• The Land and Water Conservation Fund (LWCF), the primary source of funding since 1965 for federal land acquisitions (such as national parks) and for grants to state and local governments, has declined in importance. Offshore oil and gas lease revenues provide dedicated funding at $900 million per year, but Congress has consistently appropriated far less than this. The state grants program has dwindled to a level that makes it irrelevant in many states.
  • Several states have filled this funding gap with programs of their own. We identified 79 individual programs in 43 states—financed with lottery revenues, sales and real estate taxes, and other dedicated revenues—totaling $3.3 billion per year. Over half of these programs were initiated in the 1990s and 2000s.
  • Private conservation has also grown dramatically in the last few decades with the rise of national organizations such as The Nature Conservancy and thousands of local land trusts. Conservation tax incentives have helped to spur this movement.
  • Park operations and maintenance budgets are inadequate. This is true at the federal, state, and local levels, but we found it to be particularly true for states and localities.

What’s happened in the seven years since these reports were published? The recession, which was just hitting the US economy as the reports were completed, had a devastating effect on state and local government budgets. In many states, the first agencies to see cuts were parks and natural resources agencies. State parks saw huge budget cuts and many of them have not fully recovered. The same is true of the federal land management agencies. The National Park Service’s deferred maintenance backlog has ballooned to nearly $12 billion. The state conservation programs funded by dedicated revenue sources were hit hard and legislatures in many states diverted what money there was to other programs. Some of those programs are starting to recover but some of the diversions have remained in place. The LWCF Act came up for reauthorization in October 2015 and, after much debate, was renewed for only three years. While the LWCF maintains some bipartisan support in Congress, a minority group of conservative lawmakers wants to stop funding land acquisitions altogether and sell off federal lands to the states. These disputes continue, leaving the LWCF—and support for land conservation more broadly—in limbo.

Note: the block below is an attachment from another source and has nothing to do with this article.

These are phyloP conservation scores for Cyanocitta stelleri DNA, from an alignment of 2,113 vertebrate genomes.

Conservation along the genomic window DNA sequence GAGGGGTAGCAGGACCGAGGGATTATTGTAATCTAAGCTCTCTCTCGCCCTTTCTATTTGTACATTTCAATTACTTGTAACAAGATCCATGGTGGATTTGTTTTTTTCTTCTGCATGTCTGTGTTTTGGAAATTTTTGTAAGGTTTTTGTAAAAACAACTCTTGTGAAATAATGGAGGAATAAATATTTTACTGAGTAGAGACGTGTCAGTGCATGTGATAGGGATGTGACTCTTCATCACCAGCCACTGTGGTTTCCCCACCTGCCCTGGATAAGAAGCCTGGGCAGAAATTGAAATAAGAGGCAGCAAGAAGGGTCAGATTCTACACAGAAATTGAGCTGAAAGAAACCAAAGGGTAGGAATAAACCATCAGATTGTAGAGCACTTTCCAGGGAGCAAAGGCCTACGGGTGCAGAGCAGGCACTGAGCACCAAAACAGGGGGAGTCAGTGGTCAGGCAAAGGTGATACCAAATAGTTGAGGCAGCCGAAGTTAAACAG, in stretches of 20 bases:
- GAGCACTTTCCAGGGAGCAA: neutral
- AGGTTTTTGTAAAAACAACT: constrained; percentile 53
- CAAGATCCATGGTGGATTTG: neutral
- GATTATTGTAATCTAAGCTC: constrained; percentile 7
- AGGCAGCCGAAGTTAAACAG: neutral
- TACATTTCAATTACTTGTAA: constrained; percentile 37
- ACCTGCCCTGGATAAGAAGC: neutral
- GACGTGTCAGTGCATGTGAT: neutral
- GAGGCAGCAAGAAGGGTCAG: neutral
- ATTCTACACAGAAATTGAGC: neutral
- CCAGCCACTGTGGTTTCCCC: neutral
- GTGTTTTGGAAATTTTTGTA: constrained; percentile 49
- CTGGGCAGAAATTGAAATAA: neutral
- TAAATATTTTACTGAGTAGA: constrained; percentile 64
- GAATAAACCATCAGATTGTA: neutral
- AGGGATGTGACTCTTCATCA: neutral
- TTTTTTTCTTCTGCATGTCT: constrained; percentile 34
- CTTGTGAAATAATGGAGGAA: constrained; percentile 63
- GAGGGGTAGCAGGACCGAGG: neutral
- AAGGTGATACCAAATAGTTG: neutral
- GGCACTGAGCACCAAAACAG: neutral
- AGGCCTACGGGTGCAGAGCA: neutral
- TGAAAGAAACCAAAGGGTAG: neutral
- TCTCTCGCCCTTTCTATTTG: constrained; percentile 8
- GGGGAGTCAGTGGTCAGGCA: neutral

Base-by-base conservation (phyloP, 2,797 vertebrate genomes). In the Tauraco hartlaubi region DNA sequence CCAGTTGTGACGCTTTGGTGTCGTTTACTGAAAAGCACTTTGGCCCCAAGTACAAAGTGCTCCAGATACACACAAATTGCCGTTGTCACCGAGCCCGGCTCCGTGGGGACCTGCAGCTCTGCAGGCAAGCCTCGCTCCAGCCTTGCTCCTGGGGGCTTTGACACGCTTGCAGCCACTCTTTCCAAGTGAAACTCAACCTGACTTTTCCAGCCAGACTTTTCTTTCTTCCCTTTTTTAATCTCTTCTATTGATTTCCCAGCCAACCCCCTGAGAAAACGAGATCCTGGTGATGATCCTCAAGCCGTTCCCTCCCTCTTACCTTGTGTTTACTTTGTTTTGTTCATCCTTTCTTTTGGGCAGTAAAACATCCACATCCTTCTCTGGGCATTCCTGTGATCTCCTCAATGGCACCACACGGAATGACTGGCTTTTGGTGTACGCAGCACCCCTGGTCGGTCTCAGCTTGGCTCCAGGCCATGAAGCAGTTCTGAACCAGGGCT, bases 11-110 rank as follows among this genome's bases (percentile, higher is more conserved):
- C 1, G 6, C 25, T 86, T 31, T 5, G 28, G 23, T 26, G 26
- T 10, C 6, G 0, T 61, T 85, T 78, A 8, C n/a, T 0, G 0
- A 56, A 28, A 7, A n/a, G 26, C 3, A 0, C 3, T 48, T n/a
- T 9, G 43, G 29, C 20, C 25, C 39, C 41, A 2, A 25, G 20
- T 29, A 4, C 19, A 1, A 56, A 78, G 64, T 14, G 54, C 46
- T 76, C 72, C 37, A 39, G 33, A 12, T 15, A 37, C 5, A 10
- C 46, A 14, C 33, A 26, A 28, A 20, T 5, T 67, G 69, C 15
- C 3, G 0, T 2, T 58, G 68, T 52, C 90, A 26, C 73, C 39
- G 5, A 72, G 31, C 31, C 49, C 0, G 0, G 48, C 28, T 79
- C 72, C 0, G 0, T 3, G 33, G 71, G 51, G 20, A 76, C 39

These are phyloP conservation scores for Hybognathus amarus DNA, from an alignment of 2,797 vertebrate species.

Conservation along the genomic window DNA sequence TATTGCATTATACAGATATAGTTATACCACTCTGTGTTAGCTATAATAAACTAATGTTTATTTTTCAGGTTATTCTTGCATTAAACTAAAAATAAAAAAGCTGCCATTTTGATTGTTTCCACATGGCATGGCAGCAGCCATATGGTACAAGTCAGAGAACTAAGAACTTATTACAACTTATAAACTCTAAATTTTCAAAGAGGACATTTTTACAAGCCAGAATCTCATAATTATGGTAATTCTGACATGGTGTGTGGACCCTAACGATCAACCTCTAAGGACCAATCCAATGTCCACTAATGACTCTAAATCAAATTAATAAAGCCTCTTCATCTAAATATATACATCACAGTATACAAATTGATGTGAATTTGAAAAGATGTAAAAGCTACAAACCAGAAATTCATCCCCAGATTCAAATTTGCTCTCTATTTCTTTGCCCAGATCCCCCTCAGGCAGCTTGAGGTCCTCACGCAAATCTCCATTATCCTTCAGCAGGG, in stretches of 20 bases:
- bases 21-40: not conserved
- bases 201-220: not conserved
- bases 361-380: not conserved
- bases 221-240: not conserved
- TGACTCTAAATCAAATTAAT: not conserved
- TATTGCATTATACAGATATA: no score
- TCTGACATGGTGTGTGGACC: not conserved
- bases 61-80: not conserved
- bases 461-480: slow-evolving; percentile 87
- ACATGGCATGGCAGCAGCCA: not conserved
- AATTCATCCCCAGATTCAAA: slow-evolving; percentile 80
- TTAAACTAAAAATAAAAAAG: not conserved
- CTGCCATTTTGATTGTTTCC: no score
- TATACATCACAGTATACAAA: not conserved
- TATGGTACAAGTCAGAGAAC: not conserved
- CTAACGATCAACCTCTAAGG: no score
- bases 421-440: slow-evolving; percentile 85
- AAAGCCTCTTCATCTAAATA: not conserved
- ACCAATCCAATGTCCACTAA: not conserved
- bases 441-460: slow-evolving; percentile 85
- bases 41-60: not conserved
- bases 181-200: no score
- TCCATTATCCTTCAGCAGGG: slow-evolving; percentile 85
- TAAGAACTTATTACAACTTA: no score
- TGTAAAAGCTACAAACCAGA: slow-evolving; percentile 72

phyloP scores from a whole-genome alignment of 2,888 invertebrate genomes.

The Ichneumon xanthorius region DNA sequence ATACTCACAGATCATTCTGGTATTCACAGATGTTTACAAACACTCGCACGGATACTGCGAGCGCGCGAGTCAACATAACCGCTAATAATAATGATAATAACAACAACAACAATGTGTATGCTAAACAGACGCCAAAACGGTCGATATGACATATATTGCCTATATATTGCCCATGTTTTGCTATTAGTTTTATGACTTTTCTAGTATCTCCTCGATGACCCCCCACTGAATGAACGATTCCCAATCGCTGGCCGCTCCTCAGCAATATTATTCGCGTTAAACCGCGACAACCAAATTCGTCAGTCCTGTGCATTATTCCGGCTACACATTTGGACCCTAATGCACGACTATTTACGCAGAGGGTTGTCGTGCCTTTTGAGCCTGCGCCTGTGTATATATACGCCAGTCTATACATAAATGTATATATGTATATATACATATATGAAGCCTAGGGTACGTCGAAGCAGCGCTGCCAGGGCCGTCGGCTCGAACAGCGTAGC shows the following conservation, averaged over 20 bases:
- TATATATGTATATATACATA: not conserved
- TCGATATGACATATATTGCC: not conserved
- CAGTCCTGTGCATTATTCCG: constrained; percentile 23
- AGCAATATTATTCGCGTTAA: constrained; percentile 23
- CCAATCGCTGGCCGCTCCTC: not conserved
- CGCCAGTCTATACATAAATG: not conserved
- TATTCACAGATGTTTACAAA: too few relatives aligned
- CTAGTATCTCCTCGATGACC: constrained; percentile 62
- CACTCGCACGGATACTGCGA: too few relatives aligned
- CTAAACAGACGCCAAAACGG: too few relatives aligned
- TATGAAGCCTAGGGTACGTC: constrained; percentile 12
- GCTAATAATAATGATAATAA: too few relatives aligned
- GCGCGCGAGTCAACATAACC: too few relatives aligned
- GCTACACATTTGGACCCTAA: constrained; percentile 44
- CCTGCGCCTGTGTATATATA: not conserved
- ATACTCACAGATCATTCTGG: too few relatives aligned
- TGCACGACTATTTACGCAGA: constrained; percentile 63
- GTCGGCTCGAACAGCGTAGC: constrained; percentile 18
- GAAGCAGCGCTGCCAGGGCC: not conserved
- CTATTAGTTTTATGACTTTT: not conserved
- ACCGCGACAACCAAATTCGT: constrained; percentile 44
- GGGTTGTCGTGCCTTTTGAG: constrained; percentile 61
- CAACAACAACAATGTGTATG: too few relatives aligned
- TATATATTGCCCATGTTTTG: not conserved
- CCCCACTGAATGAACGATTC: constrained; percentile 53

All of this means we’re a long way from adopting the primary recommendation put forward by the Outdoor Resources Review Group in the commission’s report: Establishing a new, independent trust operating outside of the confines of the congressional appropriations process, with $3.2 billion of dedicated annual LWCF funding (an amount equal to the $900 million authorized in the 1970s adjusted for inflation) serving as base support.

Both of these reports stand the test of time. The RFF report and the numerous background studies that RFF researchers undertook or oversaw are a treasure trove of information about our country’s outdoor resources. If you’re interested in learning more, all of these publications can be found on the RFF project page.